Right. Because otherwise, you have to trust that people will use this safer type, and I don’t think that’s a good idea, especially with the amount of existing code.
Yeah. That was a fair point, wasn’t it, Johnny? That last point Daniel made. What do you think?
I think it’s fair to say it was fair.
Oh, I’ve made a fair point, too… [laughter] I wondered, because I’m trying to see if it’s actually time for our regular slot… Unpopular Opinions!
Okay… Who’s gonna kick us off? Does anyone have an unpopular opinion?
Well, now that you bring it up…
You don’t like him? [laughter]
You see - usually, when we have you on the show, you have one of those faces, one of those voices that is soothing to me… It’s a good thing. But you said something earlier that I want you to explain a little bit more… About why channels are a footgun in Go.
What did he say?
He said channels are a footgun.
Yeah. We were talking about ranging, and I said that people use channels for ranges as a sort of iterator, and I said I think channels are probably the biggest footgun in Go… And I think that’s probably triggered a reaction. [laughter]
It certainly did that… He’s livid. What’s the phrase you’re using?
As my unpopular opinion, you mean…
No, no. The foodgun, you were saying, right?
Yeah. What’s that about? Can somebody explain that for anyone who’s never heard it before?
Oh… It’s basically like if you have a gun - you know, usually you’re trying to shoot other things with it, but instead it’s gonna hit you in the foot, and that’s bad.
Oh, footgun. I thought you were saying food–
What did you think we were saying? Foodgun?
I thought you were saying foodgun.
Like, I’m gonna launch a burger straight at your mouth, or something?
I couldn’t figure out if it shot food out, or if you used it for shooting food. [laughter]
Like, it’s gonna shoot up some food in the range today? [laughter]
Oh, man… Yeah. I mean, if you want a language proposal, I propose that our American cousins pronounce their T’s a little more, and then we wouldn’t get in this mess… [laughter] That’s a language proposal for me. I’m gonna actually open that. Can you open PRs for America? [laughter] Okay, Daniel, do you have a real unpopular opinion?
Yeah, I guess so. My unpopular opinion is that Go as a language should be frozen again at some point over the next few years. We’ve had a couple of years where new features have been added in, especially big ones are being considered, like generics… I want to see that slow down again, like it was for 6-7 years after Go 1.0 came out.
You’re like “Yeah, you’ve had your fun. You’ve gone too far. It’s time to take a step back…” Why?
It’s a mix of reasons. On one hand, I feel like Go succeeded the most when it was stable. A lot of the amazing software that came out in Go was conceived while Go was essentially frozen as a language… And I feel like if Go keeps growing and growing… It’s not like it’s growing very fast at the moment, but if it keeps the upward pace like that, I feel like it might lose this good quality of just being chill and letting other languages experiment, and then just taking the good bits and being a small language.
I think that’s popular. I think that’s something I would like to see. I feel like especially over the last few years we’ve had some – I don’t think they were missteps, but I feel like we’ve been moving a little bit too fast, with a sense of urgency. I think modules is a pretty decent example of that. I feel like the end result has been good, and I think there was a need, but I feel like there was a lot of stuff with modules that was like, “Oh, how are we actually gonna make this work? How are we gonna get the tooling to be there for modules?”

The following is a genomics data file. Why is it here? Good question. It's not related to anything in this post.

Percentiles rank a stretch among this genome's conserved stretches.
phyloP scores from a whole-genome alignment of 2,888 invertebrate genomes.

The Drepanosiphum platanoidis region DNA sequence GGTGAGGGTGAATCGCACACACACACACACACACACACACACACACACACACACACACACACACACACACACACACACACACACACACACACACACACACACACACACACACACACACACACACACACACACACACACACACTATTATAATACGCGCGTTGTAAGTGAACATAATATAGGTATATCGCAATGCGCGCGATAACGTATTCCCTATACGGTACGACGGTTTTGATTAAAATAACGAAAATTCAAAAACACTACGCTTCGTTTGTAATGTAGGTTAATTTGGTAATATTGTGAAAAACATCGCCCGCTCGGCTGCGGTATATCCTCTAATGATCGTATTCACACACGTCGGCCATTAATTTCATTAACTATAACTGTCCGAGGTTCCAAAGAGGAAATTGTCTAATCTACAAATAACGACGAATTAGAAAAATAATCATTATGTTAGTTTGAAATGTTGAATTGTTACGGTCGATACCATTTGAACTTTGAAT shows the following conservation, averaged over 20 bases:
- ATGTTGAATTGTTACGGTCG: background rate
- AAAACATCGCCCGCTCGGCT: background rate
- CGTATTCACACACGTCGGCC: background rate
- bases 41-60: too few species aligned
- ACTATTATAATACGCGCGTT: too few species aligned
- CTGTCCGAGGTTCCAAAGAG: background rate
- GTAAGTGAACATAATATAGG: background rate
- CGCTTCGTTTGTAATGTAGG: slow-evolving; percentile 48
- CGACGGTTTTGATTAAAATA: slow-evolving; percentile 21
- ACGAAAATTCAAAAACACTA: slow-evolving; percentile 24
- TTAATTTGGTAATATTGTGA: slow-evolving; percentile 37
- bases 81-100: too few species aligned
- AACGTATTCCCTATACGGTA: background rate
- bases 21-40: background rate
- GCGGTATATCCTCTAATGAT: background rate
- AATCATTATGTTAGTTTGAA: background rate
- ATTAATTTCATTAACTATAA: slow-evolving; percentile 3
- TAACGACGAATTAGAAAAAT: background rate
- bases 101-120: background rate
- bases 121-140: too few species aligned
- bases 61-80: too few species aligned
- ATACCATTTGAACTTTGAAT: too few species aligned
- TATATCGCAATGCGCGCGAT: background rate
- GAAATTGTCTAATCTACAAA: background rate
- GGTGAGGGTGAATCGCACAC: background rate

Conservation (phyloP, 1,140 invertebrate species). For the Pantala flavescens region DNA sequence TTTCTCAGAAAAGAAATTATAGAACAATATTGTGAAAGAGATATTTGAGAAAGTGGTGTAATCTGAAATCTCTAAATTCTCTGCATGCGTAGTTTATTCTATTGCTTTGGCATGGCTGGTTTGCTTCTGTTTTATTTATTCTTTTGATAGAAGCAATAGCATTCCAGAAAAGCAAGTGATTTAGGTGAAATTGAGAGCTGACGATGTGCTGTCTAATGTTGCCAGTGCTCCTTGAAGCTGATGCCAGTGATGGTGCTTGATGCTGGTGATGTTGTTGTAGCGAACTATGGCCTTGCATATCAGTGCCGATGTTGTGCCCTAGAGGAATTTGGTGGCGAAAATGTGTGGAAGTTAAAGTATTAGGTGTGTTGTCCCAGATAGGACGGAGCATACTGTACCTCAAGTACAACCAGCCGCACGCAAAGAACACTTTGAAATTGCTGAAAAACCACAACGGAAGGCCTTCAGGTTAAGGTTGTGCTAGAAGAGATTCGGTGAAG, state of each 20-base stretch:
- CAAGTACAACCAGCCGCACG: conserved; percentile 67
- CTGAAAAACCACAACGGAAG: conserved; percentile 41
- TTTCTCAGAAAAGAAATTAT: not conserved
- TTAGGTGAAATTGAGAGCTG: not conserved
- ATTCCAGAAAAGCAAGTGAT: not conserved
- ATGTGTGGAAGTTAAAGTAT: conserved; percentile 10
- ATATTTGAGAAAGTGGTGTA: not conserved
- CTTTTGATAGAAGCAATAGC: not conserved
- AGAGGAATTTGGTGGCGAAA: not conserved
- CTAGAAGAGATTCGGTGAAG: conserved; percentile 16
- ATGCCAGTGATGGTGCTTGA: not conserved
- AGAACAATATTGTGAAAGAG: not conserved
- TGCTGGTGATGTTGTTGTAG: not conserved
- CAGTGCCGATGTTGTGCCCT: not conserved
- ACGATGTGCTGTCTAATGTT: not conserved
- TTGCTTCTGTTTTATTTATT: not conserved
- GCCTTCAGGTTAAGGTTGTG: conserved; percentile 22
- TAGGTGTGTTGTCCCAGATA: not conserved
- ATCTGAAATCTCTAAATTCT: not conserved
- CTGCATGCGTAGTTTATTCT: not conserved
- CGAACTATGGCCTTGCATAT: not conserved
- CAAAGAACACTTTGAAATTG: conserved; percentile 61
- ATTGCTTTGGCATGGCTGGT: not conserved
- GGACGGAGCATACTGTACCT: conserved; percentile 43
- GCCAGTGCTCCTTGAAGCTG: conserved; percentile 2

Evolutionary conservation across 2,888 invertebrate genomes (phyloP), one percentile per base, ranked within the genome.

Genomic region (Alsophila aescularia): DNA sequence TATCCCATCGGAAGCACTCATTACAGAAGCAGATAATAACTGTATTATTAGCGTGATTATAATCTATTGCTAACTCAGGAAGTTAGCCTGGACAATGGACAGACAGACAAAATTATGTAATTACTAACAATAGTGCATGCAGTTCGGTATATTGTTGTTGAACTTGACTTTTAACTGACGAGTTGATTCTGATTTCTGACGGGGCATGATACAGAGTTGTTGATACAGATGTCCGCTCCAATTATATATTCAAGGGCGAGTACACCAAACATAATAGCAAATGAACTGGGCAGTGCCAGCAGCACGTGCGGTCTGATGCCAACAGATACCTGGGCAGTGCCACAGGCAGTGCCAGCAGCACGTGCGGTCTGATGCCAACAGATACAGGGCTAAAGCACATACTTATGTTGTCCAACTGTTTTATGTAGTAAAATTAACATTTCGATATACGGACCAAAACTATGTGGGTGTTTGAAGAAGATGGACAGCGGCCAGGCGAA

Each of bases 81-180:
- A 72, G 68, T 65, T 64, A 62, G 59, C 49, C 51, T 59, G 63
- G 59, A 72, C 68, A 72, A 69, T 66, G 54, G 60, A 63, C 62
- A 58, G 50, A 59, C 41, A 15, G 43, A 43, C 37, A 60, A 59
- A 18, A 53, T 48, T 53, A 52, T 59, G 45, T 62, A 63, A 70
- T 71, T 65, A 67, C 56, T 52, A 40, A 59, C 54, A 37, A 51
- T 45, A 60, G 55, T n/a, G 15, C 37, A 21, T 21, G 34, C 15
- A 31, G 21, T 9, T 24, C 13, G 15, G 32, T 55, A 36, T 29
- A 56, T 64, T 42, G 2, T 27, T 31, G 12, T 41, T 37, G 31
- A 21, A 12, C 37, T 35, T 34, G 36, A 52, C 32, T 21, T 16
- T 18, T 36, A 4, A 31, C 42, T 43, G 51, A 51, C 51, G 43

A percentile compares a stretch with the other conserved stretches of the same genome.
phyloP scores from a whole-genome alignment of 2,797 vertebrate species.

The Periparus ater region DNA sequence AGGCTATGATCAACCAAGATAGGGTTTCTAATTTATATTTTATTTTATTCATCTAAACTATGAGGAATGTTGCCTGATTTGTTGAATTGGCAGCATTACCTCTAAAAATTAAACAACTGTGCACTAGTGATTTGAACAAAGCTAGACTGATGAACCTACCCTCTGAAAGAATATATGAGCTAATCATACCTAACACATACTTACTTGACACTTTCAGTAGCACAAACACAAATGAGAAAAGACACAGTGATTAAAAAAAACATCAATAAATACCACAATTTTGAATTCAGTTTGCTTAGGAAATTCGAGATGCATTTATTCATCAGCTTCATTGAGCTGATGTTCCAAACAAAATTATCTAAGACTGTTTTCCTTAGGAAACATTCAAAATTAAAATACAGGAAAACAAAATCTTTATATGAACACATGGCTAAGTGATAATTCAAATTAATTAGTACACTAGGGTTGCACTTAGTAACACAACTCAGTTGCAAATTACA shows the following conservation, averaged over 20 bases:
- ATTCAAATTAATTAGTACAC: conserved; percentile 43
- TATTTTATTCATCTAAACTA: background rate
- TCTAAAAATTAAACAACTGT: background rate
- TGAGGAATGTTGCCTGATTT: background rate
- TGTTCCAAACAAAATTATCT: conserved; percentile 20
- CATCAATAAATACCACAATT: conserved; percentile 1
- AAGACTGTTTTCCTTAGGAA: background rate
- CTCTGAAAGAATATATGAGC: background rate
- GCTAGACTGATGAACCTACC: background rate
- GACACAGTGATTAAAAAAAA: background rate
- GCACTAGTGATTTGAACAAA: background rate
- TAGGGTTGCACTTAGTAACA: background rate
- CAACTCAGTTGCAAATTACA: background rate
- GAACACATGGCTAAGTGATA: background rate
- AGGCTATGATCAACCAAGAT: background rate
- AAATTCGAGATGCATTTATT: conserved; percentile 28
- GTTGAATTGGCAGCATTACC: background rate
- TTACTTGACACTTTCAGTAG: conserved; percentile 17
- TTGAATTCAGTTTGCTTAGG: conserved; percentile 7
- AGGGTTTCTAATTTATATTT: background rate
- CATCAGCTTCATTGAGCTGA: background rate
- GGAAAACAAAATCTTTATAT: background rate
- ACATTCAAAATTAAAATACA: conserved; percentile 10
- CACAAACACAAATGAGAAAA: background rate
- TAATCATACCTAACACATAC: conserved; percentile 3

Now I think the tooling is pretty solid, but there were a few really rough years of “What does my editor install look like? How do I operate in both modules and with GOPATH? How do I make both of these two worlds that need to exist for various reasons actually work?”
I think that, yes, slowing down some, letting other people experiment for a bit, and really stabilizing the language would be a good idea.
I think the main reason why this opinion might be unpopular is because it means that a lot of the proposals that people have filed for the language might not make it… Because if we stop at some point for another five years or so, that means the proposals are gonna keep coming in, but they’re either gonna be rejected or put on hold, which might be frustrating for some.
Right. Well, good, strong point. We’ll certainly be testing that unpopular opinion on our Twitter feed, @GoTimeFM. And we actually do a poll and find out if it is indeed unpopular or not.
Does anybody else have an unpopular opinion?
I have a somewhat related one to what Daniel said…
Is it unpopular? Because that’s all I care about.
I think so…
Well, then proceed.
[laughs] I don’t think we’re ever going to fix the v2+ module problem in the language. I think we’re stuck with that.
Oh, get over it. [laughter]
Because I think anyone that’s experienced a package or a module that has a v5 version, but also at one point was like a GOPATH, or incompatible, and now they’re just trying to import it, and the tooling is just like “Oh, of course, you meant v1, not v5, which is the latest.” I think we might find ways to make that a little bit less rough, but I think that’s an inherent design flaw in how semantic import versioning was constructed, and I think we’re more or less stuck with it at this point.